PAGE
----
New Mexico Ridge-Nose Rattlesnake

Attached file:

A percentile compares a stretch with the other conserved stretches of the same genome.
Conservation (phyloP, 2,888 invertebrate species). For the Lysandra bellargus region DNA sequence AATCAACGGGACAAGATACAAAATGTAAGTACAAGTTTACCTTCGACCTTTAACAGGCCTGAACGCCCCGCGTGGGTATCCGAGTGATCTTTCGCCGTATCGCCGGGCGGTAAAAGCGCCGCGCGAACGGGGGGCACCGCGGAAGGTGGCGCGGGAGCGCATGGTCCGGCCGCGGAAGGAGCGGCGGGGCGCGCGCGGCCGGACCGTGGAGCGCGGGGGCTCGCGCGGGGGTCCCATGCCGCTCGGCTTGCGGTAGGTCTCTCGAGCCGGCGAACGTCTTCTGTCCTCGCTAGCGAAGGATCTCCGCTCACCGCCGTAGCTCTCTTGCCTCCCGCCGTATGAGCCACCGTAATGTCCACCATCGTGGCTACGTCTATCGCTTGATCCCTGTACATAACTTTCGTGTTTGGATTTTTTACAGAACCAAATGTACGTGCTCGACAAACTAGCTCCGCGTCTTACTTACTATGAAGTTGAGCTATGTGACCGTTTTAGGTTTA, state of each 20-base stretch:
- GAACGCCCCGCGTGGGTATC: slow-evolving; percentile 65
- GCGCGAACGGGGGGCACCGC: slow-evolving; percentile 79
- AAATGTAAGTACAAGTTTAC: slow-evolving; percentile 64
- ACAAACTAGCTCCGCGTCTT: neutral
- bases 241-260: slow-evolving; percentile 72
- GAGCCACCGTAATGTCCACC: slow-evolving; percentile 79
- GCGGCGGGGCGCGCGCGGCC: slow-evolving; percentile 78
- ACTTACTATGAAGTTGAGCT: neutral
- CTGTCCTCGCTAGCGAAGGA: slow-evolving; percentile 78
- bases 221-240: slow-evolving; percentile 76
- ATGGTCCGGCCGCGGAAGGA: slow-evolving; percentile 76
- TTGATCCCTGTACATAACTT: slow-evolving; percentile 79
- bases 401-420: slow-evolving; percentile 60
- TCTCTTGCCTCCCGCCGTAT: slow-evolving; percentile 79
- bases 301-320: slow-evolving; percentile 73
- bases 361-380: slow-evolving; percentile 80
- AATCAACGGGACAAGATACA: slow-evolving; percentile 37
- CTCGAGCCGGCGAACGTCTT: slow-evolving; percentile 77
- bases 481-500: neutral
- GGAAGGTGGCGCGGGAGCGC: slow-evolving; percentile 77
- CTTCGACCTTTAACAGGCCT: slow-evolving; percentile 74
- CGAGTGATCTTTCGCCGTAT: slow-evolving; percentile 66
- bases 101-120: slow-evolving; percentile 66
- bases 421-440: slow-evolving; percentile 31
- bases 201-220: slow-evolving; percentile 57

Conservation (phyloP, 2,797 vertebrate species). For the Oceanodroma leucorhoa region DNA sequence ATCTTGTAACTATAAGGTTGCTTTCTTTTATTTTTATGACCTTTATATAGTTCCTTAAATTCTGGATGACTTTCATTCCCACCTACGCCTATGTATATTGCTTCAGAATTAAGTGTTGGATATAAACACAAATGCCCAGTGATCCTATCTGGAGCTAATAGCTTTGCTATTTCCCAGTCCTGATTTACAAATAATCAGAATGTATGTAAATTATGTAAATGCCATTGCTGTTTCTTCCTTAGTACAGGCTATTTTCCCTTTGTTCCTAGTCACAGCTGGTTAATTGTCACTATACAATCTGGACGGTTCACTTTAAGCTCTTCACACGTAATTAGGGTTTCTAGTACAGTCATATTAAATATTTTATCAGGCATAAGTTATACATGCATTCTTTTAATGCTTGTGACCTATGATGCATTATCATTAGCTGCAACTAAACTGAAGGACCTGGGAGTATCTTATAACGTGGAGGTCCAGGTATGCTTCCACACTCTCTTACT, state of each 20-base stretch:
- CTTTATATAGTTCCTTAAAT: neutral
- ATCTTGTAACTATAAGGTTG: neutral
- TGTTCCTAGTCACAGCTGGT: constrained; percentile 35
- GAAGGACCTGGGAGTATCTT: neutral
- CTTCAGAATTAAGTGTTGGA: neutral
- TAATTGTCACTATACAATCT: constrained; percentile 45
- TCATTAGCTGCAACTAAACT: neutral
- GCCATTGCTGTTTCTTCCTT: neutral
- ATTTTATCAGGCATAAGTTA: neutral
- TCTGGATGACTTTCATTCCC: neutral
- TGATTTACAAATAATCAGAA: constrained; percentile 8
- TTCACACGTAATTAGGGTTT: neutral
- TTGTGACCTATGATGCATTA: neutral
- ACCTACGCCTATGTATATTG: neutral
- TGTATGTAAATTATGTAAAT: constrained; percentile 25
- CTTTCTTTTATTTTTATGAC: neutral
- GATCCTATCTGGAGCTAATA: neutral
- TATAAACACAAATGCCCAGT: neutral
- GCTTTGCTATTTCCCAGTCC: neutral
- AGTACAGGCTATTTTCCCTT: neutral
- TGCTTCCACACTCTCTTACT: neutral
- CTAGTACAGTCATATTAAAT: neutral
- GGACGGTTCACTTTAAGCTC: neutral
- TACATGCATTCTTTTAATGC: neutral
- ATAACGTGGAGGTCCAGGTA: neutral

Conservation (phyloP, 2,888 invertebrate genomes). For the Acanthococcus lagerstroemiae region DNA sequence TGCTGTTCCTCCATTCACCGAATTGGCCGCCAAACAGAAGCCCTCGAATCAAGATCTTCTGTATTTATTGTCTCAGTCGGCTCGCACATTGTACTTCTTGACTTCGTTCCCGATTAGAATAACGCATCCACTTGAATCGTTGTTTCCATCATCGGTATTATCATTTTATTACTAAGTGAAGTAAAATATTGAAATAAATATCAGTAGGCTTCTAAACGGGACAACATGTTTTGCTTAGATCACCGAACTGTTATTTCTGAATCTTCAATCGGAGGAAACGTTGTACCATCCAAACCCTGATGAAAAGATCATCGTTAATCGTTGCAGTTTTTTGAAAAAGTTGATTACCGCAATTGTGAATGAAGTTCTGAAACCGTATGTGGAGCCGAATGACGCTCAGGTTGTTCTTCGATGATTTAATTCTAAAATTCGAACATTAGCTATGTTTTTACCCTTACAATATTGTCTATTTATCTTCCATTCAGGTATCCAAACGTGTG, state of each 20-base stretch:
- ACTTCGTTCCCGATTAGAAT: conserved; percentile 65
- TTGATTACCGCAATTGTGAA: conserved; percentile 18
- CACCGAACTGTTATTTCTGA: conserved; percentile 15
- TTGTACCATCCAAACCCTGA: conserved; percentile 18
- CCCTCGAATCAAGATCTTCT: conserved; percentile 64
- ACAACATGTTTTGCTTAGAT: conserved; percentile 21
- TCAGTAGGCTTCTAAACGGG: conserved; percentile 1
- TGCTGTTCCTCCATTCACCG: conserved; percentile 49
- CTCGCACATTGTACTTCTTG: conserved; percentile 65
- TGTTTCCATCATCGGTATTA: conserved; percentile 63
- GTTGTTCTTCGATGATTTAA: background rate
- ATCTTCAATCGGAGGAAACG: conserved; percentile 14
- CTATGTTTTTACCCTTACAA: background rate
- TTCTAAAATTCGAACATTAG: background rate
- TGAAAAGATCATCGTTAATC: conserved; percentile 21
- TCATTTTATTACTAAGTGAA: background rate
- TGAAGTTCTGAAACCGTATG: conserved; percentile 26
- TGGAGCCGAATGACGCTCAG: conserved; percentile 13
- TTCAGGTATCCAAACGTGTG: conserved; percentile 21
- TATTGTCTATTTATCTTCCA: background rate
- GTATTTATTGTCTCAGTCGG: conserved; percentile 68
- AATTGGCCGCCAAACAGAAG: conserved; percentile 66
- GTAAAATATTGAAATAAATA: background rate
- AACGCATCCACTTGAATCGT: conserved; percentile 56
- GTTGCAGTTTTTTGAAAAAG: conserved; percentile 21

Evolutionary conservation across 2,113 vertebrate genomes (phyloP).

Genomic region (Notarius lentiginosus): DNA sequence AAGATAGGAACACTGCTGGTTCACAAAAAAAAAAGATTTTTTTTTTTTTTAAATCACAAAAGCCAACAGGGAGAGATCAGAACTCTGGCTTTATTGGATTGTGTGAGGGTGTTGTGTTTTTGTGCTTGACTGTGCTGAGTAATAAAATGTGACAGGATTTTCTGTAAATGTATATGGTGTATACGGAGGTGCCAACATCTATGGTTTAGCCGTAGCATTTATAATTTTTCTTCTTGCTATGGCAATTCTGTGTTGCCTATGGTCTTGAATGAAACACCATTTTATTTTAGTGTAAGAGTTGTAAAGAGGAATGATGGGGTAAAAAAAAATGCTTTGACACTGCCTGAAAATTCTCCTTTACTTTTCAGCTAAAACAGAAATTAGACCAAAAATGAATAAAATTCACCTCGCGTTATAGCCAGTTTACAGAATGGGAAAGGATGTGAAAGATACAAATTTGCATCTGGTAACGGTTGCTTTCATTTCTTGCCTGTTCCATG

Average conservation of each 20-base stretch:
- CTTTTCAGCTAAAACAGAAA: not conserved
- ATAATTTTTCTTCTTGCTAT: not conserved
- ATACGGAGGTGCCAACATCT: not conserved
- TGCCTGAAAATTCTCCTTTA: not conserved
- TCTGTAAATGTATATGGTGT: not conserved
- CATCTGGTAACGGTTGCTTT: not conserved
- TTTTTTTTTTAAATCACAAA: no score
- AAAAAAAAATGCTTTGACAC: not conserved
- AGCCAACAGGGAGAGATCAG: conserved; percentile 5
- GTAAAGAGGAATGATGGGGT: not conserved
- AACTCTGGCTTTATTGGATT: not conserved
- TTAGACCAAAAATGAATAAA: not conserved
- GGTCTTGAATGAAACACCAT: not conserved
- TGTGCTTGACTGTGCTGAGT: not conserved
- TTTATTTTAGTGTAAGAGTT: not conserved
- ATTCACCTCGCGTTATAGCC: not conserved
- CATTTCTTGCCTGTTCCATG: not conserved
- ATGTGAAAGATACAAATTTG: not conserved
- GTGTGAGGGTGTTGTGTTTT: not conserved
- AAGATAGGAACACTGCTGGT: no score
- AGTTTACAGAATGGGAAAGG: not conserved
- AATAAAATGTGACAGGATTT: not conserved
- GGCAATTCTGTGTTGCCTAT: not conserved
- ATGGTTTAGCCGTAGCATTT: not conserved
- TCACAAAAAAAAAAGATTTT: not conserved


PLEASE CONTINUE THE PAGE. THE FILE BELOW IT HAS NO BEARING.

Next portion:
One of the Groups' major efforts has been to work with land managers to return fire to the landscape as a natural ecological process that is necessary to sustain and restore grassland and savanna woodland habitat. The early steps to accomplish this have been to plan a series of prescribed burns which are beginning to get vegetation structure back into a healthy equilibrium with periodic fire. As we began working toward a programmatic fire management plan for the Peloncillo Mountains, endangered species concerns arose for which no one had any answers. We had to find some way to move ahead with fire management while lacking important information about how to manage these endangered species. The solution that we developed was to convene meetings of the experts for each species to share information, identify critical data needs, and develop goals for monitoring and research that would answer those needs. The New Mexico ridge-nose rattlesnake appeared to be vulnerable to fire impacts. The rattlesnake lives in wooded mountain canyons where decades of fire suppression has allowed fuels to build up to such a level that it poses a risk that unnaturally hot fires could kill too many snakes. One of the key questions for this species is: how can we measure adverse fire effects in a way that meets the needs of the agencies, and gives us some assurance that fire will not cause unacceptable impacts to the species? The New Mexico ridge-nose rattlesnake question has proven to be a difficult one to answer. These snakes are so rare in the Peloncillo Mountains that it takes 30 man-days of searching to find one! This makes it nearly impossible to know how many there are, or what their population trend may be. Given this uncertainty, our snake advisory committee decided that monitoring habitat could substitute for monitoring the snakes themselves. We worked with the herpetologist considered the most knowledgeable for the species to make a map of snake habitat. The map was then used by the Forest Service as the basis for fire management zones based on where the snakes are most likely to be found. The final step was to get agreement among the experts to set a fire effect threshold, but in this case we used acres of habitat impacted by high intensity fire as a surrogate for direct effect on the snake. In 2003 we used the Baker Burn II as an experiment to see if snake habitat could be monitored on a large enough scale and with enough accuracy to be practical. The result satisfied our snake committee, and after several years of planning, mapping and data collection the USFS and the USFWS were finally ready to finish the fire plan! With the completed plan we should be able to let fire play its natural role in the Peloncillo Mountains.